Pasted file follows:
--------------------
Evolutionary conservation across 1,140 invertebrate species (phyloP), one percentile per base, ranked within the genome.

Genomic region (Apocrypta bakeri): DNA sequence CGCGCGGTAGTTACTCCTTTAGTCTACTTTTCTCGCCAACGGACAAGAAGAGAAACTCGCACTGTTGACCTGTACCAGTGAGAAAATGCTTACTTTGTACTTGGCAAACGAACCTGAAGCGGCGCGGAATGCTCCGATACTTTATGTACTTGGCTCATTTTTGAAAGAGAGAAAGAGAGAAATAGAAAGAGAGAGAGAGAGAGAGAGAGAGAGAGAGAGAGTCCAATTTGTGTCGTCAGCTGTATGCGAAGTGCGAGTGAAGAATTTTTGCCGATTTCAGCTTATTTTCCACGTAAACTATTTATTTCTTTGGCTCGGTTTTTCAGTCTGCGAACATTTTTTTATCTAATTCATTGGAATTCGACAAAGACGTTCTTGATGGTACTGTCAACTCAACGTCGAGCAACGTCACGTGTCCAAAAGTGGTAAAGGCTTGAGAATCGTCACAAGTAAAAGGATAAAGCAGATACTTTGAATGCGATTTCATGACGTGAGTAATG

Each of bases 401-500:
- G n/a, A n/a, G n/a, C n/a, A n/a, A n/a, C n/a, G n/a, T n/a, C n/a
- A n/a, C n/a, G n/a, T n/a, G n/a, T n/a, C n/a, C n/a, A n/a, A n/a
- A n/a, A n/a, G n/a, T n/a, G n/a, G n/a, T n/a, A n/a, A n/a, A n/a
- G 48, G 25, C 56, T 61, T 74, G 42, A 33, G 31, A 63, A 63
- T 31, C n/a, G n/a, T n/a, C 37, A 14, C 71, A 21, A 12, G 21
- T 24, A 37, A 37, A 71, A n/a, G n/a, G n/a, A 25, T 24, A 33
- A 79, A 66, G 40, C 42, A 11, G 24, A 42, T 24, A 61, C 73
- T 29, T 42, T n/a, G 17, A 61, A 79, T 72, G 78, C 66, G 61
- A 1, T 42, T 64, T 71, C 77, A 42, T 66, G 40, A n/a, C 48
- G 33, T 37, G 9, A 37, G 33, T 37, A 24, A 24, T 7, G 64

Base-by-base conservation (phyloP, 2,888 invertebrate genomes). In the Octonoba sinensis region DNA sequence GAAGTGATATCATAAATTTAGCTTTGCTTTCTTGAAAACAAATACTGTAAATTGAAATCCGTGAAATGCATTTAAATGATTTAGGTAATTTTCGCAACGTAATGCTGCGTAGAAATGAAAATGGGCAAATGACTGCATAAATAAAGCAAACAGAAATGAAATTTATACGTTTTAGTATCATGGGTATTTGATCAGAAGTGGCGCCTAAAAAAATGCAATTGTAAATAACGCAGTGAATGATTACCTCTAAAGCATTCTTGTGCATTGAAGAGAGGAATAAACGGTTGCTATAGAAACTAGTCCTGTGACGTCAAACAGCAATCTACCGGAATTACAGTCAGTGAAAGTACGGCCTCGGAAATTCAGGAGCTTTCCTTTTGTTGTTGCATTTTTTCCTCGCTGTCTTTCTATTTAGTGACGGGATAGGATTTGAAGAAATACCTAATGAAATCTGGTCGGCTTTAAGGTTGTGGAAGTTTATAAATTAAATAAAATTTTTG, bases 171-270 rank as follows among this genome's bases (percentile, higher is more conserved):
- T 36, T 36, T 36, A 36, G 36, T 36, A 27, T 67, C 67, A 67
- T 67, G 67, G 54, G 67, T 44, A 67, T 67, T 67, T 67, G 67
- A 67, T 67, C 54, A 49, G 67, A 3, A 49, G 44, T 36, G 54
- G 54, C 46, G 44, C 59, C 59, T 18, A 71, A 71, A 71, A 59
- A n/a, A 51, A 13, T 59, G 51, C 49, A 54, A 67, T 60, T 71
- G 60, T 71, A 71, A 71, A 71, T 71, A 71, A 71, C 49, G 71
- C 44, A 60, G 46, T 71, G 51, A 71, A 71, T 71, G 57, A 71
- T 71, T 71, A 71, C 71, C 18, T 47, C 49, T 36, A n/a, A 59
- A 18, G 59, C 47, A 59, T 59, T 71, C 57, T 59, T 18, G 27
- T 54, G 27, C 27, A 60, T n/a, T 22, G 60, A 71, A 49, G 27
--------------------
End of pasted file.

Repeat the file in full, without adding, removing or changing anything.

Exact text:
Evolutionary conservation across 1,140 invertebrate species (phyloP), one percentile per base, ranked within the genome.

Genomic region (Apocrypta bakeri): DNA sequence CGCGCGGTAGTTACTCCTTTAGTCTACTTTTCTCGCCAACGGACAAGAAGAGAAACTCGCACTGTTGACCTGTACCAGTGAGAAAATGCTTACTTTGTACTTGGCAAACGAACCTGAAGCGGCGCGGAATGCTCCGATACTTTATGTACTTGGCTCATTTTTGAAAGAGAGAAAGAGAGAAATAGAAAGAGAGAGAGAGAGAGAGAGAGAGAGAGAGAGAGTCCAATTTGTGTCGTCAGCTGTATGCGAAGTGCGAGTGAAGAATTTTTGCCGATTTCAGCTTATTTTCCACGTAAACTATTTATTTCTTTGGCTCGGTTTTTCAGTCTGCGAACATTTTTTTATCTAATTCATTGGAATTCGACAAAGACGTTCTTGATGGTACTGTCAACTCAACGTCGAGCAACGTCACGTGTCCAAAAGTGGTAAAGGCTTGAGAATCGTCACAAGTAAAAGGATAAAGCAGATACTTTGAATGCGATTTCATGACGTGAGTAATG

Each of bases 401-500:
- G n/a, A n/a, G n/a, C n/a, A n/a, A n/a, C n/a, G n/a, T n/a, C n/a
- A n/a, C n/a, G n/a, T n/a, G n/a, T n/a, C n/a, C n/a, A n/a, A n/a
- A n/a, A n/a, G n/a, T n/a, G n/a, G n/a, T n/a, A n/a, A n/a, A n/a
- G 48, G 25, C 56, T 61, T 74, G 42, A 33, G 31, A 63, A 63
- T 31, C n/a, G n/a, T n/a, C 37, A 14, C 71, A 21, A 12, G 21
- T 24, A 37, A 37, A 71, A n/a, G n/a, G n/a, A 25, T 24, A 33
- A 79, A 66, G 40, C 42, A 11, G 24, A 42, T 24, A 61, C 73
- T 29, T 42, T n/a, G 17, A 61, A 79, T 72, G 78, C 66, G 61
- A 1, T 42, T 64, T 71, C 77, A 42, T 66, G 40, A n/a, C 48
- G 33, T 37, G 9, A 37, G 33, T 37, A 24, A 24, T 7, G 64

Base-by-base conservation (phyloP, 2,888 invertebrate genomes). In the Octonoba sinensis region DNA sequence GAAGTGATATCATAAATTTAGCTTTGCTTTCTTGAAAACAAATACTGTAAATTGAAATCCGTGAAATGCATTTAAATGATTTAGGTAATTTTCGCAACGTAATGCTGCGTAGAAATGAAAATGGGCAAATGACTGCATAAATAAAGCAAACAGAAATGAAATTTATACGTTTTAGTATCATGGGTATTTGATCAGAAGTGGCGCCTAAAAAAATGCAATTGTAAATAACGCAGTGAATGATTACCTCTAAAGCATTCTTGTGCATTGAAGAGAGGAATAAACGGTTGCTATAGAAACTAGTCCTGTGACGTCAAACAGCAATCTACCGGAATTACAGTCAGTGAAAGTACGGCCTCGGAAATTCAGGAGCTTTCCTTTTGTTGTTGCATTTTTTCCTCGCTGTCTTTCTATTTAGTGACGGGATAGGATTTGAAGAAATACCTAATGAAATCTGGTCGGCTTTAAGGTTGTGGAAGTTTATAAATTAAATAAAATTTTTG, bases 171-270 rank as follows among this genome's bases (percentile, higher is more conserved):
- T 36, T 36, T 36, A 36, G 36, T 36, A 27, T 67, C 67, A 67
- T 67, G 67, G 54, G 67, T 44, A 67, T 67, T 67, T 67, G 67
- A 67, T 67, C 54, A 49, G 67, A 3, A 49, G 44, T 36, G 54
- G 54, C 46, G 44, C 59, C 59, T 18, A 71, A 71, A 71, A 59
- A n/a, A 51, A 13, T 59, G 51, C 49, A 54, A 67, T 60, T 71
- G 60, T 71, A 71, A 71, A 71, T 71, A 71, A 71, C 49, G 71
- C 44, A 60, G 46, T 71, G 51, A 71, A 71, T 71, G 57, A 71
- T 71, T 71, A 71, C 71, C 18, T 47, C 49, T 36, A n/a, A 59
- A 18, G 59, C 47, A 59, T 59, T 71, C 57, T 59, T 18, G 27
- T 54, G 27, C 27, A 60, T n/a, T 22, G 60, A 71, A 49, G 27